Baptisia

Baptisia has attractive green foliage and spikes of bright blue flowers in early summer make this native Texas plant a worthy addition to any garden.

4564

Growing

Baptisia prefers full sun but tolerates partial shade, though too much shade causes lank growth that flops over easily. The soil should be of poor to average fertility, loose and well drained.

Once established, this tough perennial is unfazed by drought and heat. It resents disturbance, so it doesn’t need dividing.

Tips

Baptisia can be used in an informal border or a cottage garden. It is an attractive addition for a naturalized planting, on a slope or in any sunny, well-drained spot in the garden.

Recommended Varieties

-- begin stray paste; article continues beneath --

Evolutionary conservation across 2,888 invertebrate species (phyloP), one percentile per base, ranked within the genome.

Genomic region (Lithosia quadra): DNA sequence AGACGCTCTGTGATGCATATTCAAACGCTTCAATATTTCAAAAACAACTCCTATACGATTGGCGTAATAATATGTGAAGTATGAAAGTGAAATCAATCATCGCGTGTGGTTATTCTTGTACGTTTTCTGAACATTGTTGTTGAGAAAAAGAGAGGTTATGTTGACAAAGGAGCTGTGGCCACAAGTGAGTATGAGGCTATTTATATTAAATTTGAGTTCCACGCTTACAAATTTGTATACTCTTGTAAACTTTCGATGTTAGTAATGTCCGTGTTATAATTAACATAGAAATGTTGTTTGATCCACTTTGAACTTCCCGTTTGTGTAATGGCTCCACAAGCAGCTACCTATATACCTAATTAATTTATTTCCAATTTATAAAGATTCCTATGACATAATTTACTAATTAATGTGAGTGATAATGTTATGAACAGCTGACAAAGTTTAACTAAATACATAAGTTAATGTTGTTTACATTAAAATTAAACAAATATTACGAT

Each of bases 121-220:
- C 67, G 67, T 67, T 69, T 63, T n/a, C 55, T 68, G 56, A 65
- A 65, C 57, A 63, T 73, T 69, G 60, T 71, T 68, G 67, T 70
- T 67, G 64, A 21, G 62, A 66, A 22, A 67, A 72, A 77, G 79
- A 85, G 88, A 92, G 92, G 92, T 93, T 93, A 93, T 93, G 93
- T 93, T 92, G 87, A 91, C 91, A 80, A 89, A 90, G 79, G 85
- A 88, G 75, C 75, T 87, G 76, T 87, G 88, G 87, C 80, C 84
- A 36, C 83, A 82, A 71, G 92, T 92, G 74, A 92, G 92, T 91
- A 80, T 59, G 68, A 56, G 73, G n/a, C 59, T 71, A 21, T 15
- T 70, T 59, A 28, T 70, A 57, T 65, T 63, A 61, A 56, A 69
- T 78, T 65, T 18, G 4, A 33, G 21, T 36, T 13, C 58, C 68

B. alba (white wild indigo) is an erect perennial with a bushy growth habit. It bears tall spikes of white flowers that are sometimes marked with purple. It grows 2–4' tall and 2' wide.

B. australis (false blue indigo) is an upright or somewhat spreading, clump-forming plant that bears spikes of purple-blue flowers in early summer.

B. ‘Carolina Moonlight’ grows 4–4 1/2' tall and 3–4' wide. Clusters of soft yellow flowers are borne in late spring. The foliage turns to silvery blue during the hottest period of summer.

B. ‘Purple Smoke’ grows 4 1/2' tall, bearing violet flowers with dark purple centers.

B. sphaerocarpa (yellow wild indigo) grows 2–3' tall and bears yellow flowers in early summer.

Also called: false indigo

Features: late spring or early summer, purple, blue, yellow or white flowers; habit; foliage

Height: 2–5'

Spread: 2–4'

Hardiness: zones 3–9

Note: The lupine-like blooms are showstoppers in the garden and are great for cutting.

Back to top

Tips in your inbox

E-Newsletter

Sign up for the E-Newsletter for industry info, gardening trends & tips.